Charles Dharapak, File, Associated Press
Three new polls released Tuesday give conflicting reports on how the president is fairing with Catholics.
All is well on the Catholic front, according to Gallup, where President Obama continues to enjoy ratings very comparable to his national numbers.
But a Rasmussen poll told a very different story.
Focusing on the "likely voter," rather than the general population, Rasmussen found that "59 percent of likely Catholic voters nationwide at least somewhat disapprove of the president’s job performance, while 40 percent at least somewhat approve. But passion is on the side of those who don’t like the job he’s doing: 44 percent strongly disapprove versus 19 percent who strongly approve."
"Fifty-four percent of Catholics voted for Obama in November 2008,” Rasmussen also noted. "However, Republican hopeful Mitt Romney currently leads the president among Catholic voters by a 52 percent to 35 percent margin. Among all voters, however, President Obama leads Romney and all Republican hopefuls."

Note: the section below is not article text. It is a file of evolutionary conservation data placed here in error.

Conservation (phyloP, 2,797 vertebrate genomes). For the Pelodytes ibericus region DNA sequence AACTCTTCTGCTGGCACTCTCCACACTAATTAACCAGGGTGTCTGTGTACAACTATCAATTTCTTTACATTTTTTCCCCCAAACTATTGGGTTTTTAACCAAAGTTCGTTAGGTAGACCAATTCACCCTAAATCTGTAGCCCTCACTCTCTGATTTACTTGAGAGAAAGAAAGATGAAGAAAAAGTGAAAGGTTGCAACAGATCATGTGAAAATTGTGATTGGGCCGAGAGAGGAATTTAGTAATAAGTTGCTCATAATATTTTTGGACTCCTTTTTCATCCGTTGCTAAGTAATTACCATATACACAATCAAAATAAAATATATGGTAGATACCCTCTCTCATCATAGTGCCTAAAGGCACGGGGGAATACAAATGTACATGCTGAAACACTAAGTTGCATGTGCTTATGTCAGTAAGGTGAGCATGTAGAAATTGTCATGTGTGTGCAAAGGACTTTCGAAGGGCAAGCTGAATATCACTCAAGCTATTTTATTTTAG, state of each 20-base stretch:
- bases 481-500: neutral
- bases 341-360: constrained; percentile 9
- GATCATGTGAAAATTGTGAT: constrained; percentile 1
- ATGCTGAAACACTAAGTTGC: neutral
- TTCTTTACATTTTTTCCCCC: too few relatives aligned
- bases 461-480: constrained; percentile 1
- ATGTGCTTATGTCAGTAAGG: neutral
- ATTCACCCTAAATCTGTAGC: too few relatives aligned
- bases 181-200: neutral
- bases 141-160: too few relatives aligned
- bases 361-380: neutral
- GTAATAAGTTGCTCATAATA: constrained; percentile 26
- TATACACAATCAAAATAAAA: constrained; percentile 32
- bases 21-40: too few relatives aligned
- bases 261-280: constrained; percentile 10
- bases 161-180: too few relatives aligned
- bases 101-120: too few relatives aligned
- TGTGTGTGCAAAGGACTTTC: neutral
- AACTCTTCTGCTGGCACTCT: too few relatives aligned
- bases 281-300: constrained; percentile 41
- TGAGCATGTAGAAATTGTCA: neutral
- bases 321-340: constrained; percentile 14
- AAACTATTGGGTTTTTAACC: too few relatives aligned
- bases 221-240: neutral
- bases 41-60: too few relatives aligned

If Rasmussen's numbers are accurate and hold up, they suggest rough sailing ahead for President Obama in this vital voting demographic.
A national survey by the Pew Research Center for the People & the Press and the Pew Forum on Religion & Public Life found equivocal results. The poll, conducted Feb. 8-12 among 1,501 adults, found the country as a whole is closely divided on the contraception mandate, though Republicans lean heavily against and Democrats in favor.
Of greatest interest in the Pew survey though is the conflict between the female and Catholic response. 55 percent of Catholics favor the exemption, against 39 percent opposed. Meanwhile 53 percent of women favor the exemption, against 40 percent opposed.
Given this split, this self-inflicted political wound may not lend itself to an easy cure. Much depends on the level of intensity which women and Catholics attach to their respective positions. Placating the Catholics could dampen enthusiasm among left-leaning women. But pleasing the former could turn away swing voters who frequent Mass.
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